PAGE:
These incredible pieces only highlight that a visit to Raffles offers something unique – a chance to be part of history, and a sense of stepping back to that era of intoxicating wonder.
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 Raffles “is a gay place and the fun does not usually begin until late at night” – F. J. Dongharty

Waking up in the Palm Court Suite at Raffles, I can barely believe that I am in that fizzing, chaotic city of Singapore. There is an indefinable peace and serenity, and the rest of civilisation has melted away. These rooms are accessed via a marble tiled walkway that surrounds the patch of grass that is the Palm Court – waving fronds of waxy, tropical plants add a splash of emerald colour and further emphasise the magic of the Far East. The air is humid, and there’s the fragrance of the exotic. Sitting at my whicker table, taking morning coffee and writing my letters home, I almost expect a man to come hurrying up carrying a telegram that brings news of 1930s Britain. I’m completely lost in the moment.
The room itself is a nod to all things refined and elegant – a huge, comfortable bed; soft cream walls warmed by the glow of golden lamps; drapes that separate the bedroom from a little parlour; and dark wood furniture that holds that evocative scent of polish and history. I have never entered a hotel room and simply wanted to soak it up before – the very air is laden with secrets and whispers from years gone by.
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The Long Bar

No visit to Raffles, and indeed Singapore, would be complete without trying the famous Singapore Sling. This cocktail was invented by barman Ngiam Tong Boon in 1915, who realised that the ladies might like a refreshing tipple before dinner as well as the gentlemen. Still, etiquette dictated they not drink hard liquor in public – so how about a drink that looked like fruit juice?! Naturally it was a hit, and this mixture that includes gin, cherry Heering, Benedictine and Cointreau was created – refreshing, slightly sweet, and a blushing pink colour so the females could have it all to themselves. These days men and women alike flock to The Long Bar to try a Singapore Sling, and this year marked the 100th anniversary of the cocktail. The best way to enjoy one is sitting in the Long Bar, nibbling on monkey nuts and throwing the shells onto the ground (here is perhaps the only places in Singapore one is encouraged to litter!), listening to the excited chatter that surrounds you.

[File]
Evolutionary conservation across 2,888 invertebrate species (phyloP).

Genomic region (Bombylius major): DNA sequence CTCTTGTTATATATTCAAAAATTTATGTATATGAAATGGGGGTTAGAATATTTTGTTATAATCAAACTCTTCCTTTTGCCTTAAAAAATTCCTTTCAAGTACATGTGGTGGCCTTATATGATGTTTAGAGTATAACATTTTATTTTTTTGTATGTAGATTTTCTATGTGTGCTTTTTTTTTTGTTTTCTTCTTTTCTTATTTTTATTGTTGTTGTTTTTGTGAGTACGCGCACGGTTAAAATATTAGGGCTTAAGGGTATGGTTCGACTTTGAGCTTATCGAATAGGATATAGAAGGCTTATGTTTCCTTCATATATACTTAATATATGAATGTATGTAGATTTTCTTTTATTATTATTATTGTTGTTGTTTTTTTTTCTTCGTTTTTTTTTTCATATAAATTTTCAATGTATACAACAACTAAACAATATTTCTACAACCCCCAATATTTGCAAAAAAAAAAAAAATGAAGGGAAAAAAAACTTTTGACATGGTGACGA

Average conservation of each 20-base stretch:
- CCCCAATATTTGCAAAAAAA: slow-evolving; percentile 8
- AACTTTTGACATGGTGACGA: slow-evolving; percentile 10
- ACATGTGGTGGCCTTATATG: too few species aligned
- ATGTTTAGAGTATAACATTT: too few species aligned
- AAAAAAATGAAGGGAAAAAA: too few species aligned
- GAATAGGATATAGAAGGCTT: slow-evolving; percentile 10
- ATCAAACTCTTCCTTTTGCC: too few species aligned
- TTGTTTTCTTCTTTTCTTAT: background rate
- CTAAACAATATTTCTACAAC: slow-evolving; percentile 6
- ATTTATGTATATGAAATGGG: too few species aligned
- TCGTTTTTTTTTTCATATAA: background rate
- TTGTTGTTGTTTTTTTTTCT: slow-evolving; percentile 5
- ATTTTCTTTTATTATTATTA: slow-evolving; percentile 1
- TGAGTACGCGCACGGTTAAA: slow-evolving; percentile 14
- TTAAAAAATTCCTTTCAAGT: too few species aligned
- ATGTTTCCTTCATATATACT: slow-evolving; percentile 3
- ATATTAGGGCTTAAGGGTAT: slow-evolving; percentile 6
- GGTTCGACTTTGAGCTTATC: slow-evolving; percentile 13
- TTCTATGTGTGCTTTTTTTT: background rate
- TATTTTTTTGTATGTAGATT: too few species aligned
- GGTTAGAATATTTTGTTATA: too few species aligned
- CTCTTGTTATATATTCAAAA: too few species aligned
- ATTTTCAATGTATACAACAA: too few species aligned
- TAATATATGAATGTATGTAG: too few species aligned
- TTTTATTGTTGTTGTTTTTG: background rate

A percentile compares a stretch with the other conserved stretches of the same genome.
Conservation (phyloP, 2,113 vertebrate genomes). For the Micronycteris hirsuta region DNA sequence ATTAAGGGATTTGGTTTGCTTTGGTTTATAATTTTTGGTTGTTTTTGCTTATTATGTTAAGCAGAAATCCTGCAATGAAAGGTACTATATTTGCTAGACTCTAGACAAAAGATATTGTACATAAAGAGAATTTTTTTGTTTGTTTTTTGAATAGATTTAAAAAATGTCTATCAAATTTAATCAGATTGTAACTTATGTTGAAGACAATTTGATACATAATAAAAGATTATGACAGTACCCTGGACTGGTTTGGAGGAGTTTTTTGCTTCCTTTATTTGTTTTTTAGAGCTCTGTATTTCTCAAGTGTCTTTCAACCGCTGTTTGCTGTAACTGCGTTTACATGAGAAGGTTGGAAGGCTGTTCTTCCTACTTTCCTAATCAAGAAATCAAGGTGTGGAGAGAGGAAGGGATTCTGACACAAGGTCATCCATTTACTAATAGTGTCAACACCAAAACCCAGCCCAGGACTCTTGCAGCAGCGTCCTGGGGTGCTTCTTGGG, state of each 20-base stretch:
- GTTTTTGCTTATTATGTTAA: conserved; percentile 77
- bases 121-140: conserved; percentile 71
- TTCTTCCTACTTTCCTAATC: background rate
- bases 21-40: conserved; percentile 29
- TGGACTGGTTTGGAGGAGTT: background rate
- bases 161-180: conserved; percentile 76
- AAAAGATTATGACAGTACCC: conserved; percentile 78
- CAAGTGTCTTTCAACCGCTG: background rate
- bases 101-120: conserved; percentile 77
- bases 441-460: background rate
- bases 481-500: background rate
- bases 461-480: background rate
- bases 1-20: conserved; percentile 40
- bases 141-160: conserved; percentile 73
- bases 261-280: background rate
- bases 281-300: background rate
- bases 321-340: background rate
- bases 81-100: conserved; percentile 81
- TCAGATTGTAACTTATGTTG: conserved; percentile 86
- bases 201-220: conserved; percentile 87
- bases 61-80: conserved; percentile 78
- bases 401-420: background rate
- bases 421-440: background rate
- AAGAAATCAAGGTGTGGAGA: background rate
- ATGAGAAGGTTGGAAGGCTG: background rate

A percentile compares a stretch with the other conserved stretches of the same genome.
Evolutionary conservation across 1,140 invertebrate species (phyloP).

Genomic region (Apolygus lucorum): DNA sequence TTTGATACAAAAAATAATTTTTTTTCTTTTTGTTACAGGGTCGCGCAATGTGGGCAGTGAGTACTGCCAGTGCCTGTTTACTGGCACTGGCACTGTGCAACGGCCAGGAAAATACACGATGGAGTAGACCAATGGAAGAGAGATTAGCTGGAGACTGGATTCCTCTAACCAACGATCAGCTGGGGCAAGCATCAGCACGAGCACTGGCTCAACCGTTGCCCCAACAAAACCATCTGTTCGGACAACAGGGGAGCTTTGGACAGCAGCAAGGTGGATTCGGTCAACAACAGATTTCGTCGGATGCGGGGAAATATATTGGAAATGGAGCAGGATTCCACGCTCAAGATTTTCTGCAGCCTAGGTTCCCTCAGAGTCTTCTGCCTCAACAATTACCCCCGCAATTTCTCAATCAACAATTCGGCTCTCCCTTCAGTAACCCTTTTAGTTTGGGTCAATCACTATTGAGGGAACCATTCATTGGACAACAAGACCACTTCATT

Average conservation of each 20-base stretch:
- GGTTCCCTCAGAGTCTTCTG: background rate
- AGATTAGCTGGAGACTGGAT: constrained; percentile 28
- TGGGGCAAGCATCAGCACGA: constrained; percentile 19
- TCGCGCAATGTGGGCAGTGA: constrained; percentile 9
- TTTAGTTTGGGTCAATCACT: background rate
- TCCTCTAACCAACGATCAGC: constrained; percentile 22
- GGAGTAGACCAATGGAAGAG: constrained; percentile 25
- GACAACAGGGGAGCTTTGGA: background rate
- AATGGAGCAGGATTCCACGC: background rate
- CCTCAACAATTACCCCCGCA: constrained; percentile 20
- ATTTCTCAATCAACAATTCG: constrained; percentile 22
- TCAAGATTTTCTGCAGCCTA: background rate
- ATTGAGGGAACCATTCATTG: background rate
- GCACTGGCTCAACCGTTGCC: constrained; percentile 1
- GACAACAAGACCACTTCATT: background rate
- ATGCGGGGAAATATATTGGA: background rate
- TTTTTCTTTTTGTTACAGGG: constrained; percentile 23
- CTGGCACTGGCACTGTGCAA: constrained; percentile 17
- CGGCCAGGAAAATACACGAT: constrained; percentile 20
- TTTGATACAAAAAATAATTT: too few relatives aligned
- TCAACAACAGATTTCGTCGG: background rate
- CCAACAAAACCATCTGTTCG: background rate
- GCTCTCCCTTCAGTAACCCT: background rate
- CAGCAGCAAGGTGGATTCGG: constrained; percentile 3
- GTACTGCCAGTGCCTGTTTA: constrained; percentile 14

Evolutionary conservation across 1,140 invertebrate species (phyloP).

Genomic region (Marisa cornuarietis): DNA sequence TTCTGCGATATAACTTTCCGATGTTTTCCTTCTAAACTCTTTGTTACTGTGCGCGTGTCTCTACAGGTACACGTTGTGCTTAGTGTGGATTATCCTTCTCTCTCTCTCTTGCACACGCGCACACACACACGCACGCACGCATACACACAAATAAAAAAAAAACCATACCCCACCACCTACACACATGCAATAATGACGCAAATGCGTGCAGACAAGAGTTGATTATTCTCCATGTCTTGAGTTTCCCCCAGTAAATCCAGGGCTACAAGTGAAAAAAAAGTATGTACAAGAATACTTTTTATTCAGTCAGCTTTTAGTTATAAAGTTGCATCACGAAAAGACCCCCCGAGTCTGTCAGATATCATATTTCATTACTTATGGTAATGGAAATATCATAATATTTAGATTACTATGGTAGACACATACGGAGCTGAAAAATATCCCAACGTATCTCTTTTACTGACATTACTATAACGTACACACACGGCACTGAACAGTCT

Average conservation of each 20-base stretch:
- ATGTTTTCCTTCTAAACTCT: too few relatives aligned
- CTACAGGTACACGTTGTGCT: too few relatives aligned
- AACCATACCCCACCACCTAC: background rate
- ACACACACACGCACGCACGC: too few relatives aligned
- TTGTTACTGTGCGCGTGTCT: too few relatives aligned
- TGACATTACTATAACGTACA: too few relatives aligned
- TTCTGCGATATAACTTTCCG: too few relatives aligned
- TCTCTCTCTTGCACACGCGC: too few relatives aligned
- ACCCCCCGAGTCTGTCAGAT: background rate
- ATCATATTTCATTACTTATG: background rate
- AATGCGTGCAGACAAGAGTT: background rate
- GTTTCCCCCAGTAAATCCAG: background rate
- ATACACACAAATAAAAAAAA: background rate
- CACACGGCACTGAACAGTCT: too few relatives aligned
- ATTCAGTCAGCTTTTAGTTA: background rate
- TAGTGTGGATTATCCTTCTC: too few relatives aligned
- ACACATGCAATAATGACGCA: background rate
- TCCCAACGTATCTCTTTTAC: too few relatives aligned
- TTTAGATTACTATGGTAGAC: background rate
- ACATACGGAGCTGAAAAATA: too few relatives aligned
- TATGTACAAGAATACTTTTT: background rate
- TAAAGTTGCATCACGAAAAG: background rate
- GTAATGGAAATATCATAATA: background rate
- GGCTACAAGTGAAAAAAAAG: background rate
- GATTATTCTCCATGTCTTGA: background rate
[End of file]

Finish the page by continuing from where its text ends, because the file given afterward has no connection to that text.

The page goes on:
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So what is it that makes this iconic hotel hold such exotic, mystical allure to so many? Since it opened over 125 years ago, other hotels have sprung up that are more luxurious, more innovative, more trendy – and yet Raffles holds its own. And I think this is the key – because Raffles isn’t trying to do any of those things . It doesn’t need to. Staying here, it becomes so evident that it has something that you can’t buy or construct – that sense of history, of days gone by of a more genteel, more sedate pace of life. Move through the grand lobby and feel your body sway to the music, as so many before you will have done; imagine the sight of perfectly coiffed ladies, dressed in silk for dinner, descending the huge staircase. Raffles is a place of dancing and cocktails, of joie de vivre, of muffled giggles beneath a velvet, star-strewn sky as the band play one more number in the ballroom.
It continues to be a restorative for any souls that might find themselves world-weary, and a spark of inspiration for anyone looking to recapture a glorious era. In a world of shouting and vying to be number 1, Raffles quietly and confidently reigns supreme.
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BOE Magazine